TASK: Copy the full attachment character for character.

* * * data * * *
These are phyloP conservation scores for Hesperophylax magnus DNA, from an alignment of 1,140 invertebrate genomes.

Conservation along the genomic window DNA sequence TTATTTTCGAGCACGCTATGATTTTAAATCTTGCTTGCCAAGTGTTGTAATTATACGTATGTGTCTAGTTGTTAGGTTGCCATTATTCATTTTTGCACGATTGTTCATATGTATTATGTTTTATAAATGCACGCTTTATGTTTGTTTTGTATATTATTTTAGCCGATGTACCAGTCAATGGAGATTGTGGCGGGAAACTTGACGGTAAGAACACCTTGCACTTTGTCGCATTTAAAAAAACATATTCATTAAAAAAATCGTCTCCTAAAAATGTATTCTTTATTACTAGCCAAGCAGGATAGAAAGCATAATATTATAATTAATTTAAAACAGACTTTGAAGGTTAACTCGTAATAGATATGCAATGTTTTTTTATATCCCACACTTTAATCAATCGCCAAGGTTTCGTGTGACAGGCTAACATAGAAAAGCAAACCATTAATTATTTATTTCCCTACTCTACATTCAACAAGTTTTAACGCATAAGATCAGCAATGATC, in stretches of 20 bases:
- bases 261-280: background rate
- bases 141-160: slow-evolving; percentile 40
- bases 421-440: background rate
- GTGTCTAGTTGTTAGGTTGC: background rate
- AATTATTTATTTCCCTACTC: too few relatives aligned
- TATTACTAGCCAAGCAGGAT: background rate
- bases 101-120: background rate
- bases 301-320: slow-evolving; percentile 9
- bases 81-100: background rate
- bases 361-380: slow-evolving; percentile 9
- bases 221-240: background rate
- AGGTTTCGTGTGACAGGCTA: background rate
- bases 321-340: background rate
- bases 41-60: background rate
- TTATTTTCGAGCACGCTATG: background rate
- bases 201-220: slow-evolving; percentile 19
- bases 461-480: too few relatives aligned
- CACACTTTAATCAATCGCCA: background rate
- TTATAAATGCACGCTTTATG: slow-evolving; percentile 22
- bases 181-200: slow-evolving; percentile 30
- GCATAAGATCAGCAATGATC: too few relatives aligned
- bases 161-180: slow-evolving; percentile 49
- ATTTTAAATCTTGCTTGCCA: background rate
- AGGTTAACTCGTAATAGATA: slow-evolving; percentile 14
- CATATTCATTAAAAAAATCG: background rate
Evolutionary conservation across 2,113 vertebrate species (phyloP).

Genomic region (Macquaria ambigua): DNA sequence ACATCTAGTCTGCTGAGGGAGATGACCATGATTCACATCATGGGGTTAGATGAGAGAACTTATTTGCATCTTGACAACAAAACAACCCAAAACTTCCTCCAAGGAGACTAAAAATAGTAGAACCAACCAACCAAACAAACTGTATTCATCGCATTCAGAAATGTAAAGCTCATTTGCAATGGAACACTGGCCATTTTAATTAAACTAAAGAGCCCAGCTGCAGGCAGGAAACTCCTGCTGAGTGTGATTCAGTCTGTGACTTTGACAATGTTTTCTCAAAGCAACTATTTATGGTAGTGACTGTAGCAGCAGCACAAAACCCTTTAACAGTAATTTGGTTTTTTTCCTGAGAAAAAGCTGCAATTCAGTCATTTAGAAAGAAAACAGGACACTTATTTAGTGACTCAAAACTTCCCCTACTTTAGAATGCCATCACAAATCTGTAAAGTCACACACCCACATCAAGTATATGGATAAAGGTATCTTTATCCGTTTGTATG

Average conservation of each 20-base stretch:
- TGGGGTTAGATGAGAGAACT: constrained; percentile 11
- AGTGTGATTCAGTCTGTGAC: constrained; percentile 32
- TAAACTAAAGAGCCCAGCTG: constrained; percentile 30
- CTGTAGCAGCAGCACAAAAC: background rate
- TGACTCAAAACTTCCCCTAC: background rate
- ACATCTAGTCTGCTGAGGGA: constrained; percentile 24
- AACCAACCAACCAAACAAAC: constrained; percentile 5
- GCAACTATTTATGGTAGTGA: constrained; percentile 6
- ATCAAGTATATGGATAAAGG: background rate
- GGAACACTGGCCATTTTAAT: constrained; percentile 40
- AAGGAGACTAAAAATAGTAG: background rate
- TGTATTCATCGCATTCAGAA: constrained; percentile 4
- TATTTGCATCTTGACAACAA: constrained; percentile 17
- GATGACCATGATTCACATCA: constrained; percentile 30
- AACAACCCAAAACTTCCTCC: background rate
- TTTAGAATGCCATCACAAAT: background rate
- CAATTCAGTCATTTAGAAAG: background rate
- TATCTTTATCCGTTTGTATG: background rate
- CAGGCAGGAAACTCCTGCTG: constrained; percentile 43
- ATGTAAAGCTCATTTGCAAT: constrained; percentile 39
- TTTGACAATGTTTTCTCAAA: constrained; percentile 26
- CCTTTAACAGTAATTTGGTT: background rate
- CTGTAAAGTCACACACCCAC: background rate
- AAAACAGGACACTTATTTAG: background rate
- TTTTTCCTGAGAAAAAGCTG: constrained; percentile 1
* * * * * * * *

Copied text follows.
These are phyloP conservation scores for Hesperophylax magnus DNA, from an alignment of 1,140 invertebrate genomes.

Conservation along the genomic window DNA sequence TTATTTTCGAGCACGCTATGATTTTAAATCTTGCTTGCCAAGTGTTGTAATTATACGTATGTGTCTAGTTGTTAGGTTGCCATTATTCATTTTTGCACGATTGTTCATATGTATTATGTTTTATAAATGCACGCTTTATGTTTGTTTTGTATATTATTTTAGCCGATGTACCAGTCAATGGAGATTGTGGCGGGAAACTTGACGGTAAGAACACCTTGCACTTTGTCGCATTTAAAAAAACATATTCATTAAAAAAATCGTCTCCTAAAAATGTATTCTTTATTACTAGCCAAGCAGGATAGAAAGCATAATATTATAATTAATTTAAAACAGACTTTGAAGGTTAACTCGTAATAGATATGCAATGTTTTTTTATATCCCACACTTTAATCAATCGCCAAGGTTTCGTGTGACAGGCTAACATAGAAAAGCAAACCATTAATTATTTATTTCCCTACTCTACATTCAACAAGTTTTAACGCATAAGATCAGCAATGATC, in stretches of 20 bases:
- bases 261-280: background rate
- bases 141-160: slow-evolving; percentile 40
- bases 421-440: background rate
- GTGTCTAGTTGTTAGGTTGC: background rate
- AATTATTTATTTCCCTACTC: too few relatives aligned
- TATTACTAGCCAAGCAGGAT: background rate
- bases 101-120: background rate
- bases 301-320: slow-evolving; percentile 9
- bases 81-100: background rate
- bases 361-380: slow-evolving; percentile 9
- bases 221-240: background rate
- AGGTTTCGTGTGACAGGCTA: background rate
- bases 321-340: background rate
- bases 41-60: background rate
- TTATTTTCGAGCACGCTATG: background rate
- bases 201-220: slow-evolving; percentile 19
- bases 461-480: too few relatives aligned
- CACACTTTAATCAATCGCCA: background rate
- TTATAAATGCACGCTTTATG: slow-evolving; percentile 22
- bases 181-200: slow-evolving; percentile 30
- GCATAAGATCAGCAATGATC: too few relatives aligned
- bases 161-180: slow-evolving; percentile 49
- ATTTTAAATCTTGCTTGCCA: background rate
- AGGTTAACTCGTAATAGATA: slow-evolving; percentile 14
- CATATTCATTAAAAAAATCG: background rate
Evolutionary conservation across 2,113 vertebrate species (phyloP).

Genomic region (Macquaria ambigua): DNA sequence ACATCTAGTCTGCTGAGGGAGATGACCATGATTCACATCATGGGGTTAGATGAGAGAACTTATTTGCATCTTGACAACAAAACAACCCAAAACTTCCTCCAAGGAGACTAAAAATAGTAGAACCAACCAACCAAACAAACTGTATTCATCGCATTCAGAAATGTAAAGCTCATTTGCAATGGAACACTGGCCATTTTAATTAAACTAAAGAGCCCAGCTGCAGGCAGGAAACTCCTGCTGAGTGTGATTCAGTCTGTGACTTTGACAATGTTTTCTCAAAGCAACTATTTATGGTAGTGACTGTAGCAGCAGCACAAAACCCTTTAACAGTAATTTGGTTTTTTTCCTGAGAAAAAGCTGCAATTCAGTCATTTAGAAAGAAAACAGGACACTTATTTAGTGACTCAAAACTTCCCCTACTTTAGAATGCCATCACAAATCTGTAAAGTCACACACCCACATCAAGTATATGGATAAAGGTATCTTTATCCGTTTGTATG

Average conservation of each 20-base stretch:
- TGGGGTTAGATGAGAGAACT: constrained; percentile 11
- AGTGTGATTCAGTCTGTGAC: constrained; percentile 32
- TAAACTAAAGAGCCCAGCTG: constrained; percentile 30
- CTGTAGCAGCAGCACAAAAC: background rate
- TGACTCAAAACTTCCCCTAC: background rate
- ACATCTAGTCTGCTGAGGGA: constrained; percentile 24
- AACCAACCAACCAAACAAAC: constrained; percentile 5
- GCAACTATTTATGGTAGTGA: constrained; percentile 6
- ATCAAGTATATGGATAAAGG: background rate
- GGAACACTGGCCATTTTAAT: constrained; percentile 40
- AAGGAGACTAAAAATAGTAG: background rate
- TGTATTCATCGCATTCAGAA: constrained; percentile 4
- TATTTGCATCTTGACAACAA: constrained; percentile 17
- GATGACCATGATTCACATCA: constrained; percentile 30
- AACAACCCAAAACTTCCTCC: background rate
- TTTAGAATGCCATCACAAAT: background rate
- CAATTCAGTCATTTAGAAAG: background rate
- TATCTTTATCCGTTTGTATG: background rate
- CAGGCAGGAAACTCCTGCTG: constrained; percentile 43
- ATGTAAAGCTCATTTGCAAT: constrained; percentile 39
- TTTGACAATGTTTTCTCAAA: constrained; percentile 26
- CCTTTAACAGTAATTTGGTT: background rate
- CTGTAAAGTCACACACCCAC: background rate
- AAAACAGGACACTTATTTAG: background rate
- TTTTTCCTGAGAAAAAGCTG: constrained; percentile 1